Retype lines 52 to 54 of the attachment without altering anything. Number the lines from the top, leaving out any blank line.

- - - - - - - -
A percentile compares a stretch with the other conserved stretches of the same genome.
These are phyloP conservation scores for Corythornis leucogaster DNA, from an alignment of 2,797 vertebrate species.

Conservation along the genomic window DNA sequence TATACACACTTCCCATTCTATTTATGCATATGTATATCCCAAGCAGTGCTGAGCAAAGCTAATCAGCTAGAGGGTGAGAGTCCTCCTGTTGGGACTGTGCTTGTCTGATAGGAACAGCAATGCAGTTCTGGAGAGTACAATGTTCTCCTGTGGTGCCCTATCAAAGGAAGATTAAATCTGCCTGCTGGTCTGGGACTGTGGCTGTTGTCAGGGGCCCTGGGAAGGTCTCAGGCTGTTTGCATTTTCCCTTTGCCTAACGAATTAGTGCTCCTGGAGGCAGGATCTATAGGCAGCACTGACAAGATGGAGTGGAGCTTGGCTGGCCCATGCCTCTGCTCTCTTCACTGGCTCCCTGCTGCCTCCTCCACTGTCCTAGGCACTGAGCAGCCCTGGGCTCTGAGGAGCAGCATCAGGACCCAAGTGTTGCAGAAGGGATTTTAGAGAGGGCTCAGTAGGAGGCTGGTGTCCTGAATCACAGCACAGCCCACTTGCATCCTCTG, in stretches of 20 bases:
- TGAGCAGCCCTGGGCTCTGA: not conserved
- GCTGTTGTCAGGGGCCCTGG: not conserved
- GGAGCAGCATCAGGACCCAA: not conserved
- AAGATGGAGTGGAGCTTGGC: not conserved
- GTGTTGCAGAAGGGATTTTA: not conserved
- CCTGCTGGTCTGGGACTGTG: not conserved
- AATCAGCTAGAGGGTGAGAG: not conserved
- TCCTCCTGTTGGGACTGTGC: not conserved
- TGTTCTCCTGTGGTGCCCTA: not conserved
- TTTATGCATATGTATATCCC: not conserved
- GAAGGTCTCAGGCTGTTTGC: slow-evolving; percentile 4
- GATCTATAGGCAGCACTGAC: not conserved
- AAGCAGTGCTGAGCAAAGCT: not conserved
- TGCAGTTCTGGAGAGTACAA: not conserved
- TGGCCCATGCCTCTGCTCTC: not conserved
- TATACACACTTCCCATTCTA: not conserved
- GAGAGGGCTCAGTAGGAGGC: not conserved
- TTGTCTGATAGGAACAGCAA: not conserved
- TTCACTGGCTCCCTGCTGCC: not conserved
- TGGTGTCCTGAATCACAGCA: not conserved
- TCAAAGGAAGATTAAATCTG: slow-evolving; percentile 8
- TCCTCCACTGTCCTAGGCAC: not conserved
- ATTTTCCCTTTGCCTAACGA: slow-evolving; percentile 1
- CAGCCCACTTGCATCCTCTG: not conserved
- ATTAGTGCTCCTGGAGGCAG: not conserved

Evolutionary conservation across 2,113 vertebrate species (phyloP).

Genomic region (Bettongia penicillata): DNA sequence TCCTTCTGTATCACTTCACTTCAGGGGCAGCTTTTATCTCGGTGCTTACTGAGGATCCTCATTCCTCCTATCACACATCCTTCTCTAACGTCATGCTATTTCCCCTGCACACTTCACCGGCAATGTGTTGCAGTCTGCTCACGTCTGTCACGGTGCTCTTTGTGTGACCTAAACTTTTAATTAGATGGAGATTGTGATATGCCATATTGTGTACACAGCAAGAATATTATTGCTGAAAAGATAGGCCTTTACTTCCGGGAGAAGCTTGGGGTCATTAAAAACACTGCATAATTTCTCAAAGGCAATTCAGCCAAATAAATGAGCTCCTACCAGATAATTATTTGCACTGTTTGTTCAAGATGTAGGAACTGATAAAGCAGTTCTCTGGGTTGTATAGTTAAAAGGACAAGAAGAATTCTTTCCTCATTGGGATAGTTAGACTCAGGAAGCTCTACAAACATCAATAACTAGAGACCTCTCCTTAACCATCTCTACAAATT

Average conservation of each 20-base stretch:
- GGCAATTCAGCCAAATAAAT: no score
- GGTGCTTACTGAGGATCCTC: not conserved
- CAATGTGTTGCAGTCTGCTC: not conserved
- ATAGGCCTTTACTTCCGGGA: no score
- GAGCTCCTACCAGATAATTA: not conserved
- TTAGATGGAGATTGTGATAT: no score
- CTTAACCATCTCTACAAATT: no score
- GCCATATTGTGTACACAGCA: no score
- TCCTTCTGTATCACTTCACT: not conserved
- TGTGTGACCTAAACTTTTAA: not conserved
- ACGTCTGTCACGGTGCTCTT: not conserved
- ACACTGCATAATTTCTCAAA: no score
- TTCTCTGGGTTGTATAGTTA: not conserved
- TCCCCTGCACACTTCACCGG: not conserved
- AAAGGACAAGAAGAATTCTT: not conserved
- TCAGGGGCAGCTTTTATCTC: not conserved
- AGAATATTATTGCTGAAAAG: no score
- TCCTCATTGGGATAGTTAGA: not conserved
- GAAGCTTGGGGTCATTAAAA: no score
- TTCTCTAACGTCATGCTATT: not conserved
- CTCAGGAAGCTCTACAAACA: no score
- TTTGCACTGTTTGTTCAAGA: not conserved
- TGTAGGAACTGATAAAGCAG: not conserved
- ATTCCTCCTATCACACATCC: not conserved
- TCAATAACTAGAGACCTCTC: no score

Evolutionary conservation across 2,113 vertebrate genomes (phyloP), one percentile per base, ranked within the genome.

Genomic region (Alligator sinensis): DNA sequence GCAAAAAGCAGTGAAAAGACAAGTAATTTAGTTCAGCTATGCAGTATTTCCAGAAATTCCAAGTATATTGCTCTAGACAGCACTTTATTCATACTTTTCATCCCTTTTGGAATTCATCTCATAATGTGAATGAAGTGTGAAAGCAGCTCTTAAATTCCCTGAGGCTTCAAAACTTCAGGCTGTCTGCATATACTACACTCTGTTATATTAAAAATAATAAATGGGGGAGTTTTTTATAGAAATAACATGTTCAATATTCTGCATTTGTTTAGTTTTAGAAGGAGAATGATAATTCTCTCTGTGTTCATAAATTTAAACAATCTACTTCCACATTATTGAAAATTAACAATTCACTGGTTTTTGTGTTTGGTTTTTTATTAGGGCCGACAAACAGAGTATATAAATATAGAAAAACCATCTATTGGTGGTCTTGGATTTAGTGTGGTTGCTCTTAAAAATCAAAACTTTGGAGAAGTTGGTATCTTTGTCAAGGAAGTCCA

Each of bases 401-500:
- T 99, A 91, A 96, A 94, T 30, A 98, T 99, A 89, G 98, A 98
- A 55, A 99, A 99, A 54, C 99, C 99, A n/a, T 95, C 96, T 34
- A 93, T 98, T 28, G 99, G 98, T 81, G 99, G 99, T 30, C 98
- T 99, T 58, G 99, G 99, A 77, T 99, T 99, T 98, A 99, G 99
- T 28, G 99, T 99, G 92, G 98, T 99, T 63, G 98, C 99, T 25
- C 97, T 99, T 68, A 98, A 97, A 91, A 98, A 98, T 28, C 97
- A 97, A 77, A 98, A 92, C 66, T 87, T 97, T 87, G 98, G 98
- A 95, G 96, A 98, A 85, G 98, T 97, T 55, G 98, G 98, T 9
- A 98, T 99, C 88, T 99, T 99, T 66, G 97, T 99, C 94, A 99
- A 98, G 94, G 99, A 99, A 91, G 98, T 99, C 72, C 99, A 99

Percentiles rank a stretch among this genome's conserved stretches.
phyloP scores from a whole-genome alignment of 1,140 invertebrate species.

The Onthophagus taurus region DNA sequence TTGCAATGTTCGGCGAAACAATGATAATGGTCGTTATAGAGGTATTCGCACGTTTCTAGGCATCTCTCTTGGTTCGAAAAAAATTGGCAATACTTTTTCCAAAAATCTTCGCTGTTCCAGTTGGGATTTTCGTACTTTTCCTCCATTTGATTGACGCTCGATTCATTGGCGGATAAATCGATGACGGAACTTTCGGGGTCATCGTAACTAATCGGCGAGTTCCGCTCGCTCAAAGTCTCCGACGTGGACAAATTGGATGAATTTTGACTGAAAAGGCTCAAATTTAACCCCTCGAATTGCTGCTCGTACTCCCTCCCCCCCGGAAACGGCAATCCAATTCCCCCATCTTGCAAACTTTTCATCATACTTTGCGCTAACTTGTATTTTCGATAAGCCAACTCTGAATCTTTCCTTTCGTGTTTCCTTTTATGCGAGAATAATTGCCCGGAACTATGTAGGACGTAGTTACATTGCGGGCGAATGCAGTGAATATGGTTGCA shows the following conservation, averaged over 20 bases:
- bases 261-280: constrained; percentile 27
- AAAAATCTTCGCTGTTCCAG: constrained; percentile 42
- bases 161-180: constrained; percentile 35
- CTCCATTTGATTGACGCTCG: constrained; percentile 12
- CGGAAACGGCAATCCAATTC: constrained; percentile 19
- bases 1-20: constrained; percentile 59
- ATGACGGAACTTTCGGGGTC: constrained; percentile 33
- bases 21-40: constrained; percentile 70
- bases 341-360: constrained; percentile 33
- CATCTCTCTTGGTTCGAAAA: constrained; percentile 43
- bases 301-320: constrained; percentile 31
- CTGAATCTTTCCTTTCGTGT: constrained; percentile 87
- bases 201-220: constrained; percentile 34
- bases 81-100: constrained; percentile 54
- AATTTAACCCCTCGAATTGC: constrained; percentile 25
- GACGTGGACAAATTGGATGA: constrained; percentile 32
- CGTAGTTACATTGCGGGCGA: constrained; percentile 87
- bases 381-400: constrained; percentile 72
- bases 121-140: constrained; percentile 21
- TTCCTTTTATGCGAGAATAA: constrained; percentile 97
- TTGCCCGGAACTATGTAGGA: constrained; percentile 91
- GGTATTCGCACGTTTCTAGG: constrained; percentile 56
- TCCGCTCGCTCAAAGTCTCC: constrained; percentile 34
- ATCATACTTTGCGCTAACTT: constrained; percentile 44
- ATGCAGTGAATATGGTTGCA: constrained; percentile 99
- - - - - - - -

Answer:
- CTCAGGAAGCTCTACAAACA: no score
- TTTGCACTGTTTGTTCAAGA: not conserved
- TGTAGGAACTGATAAAGCAG: not conserved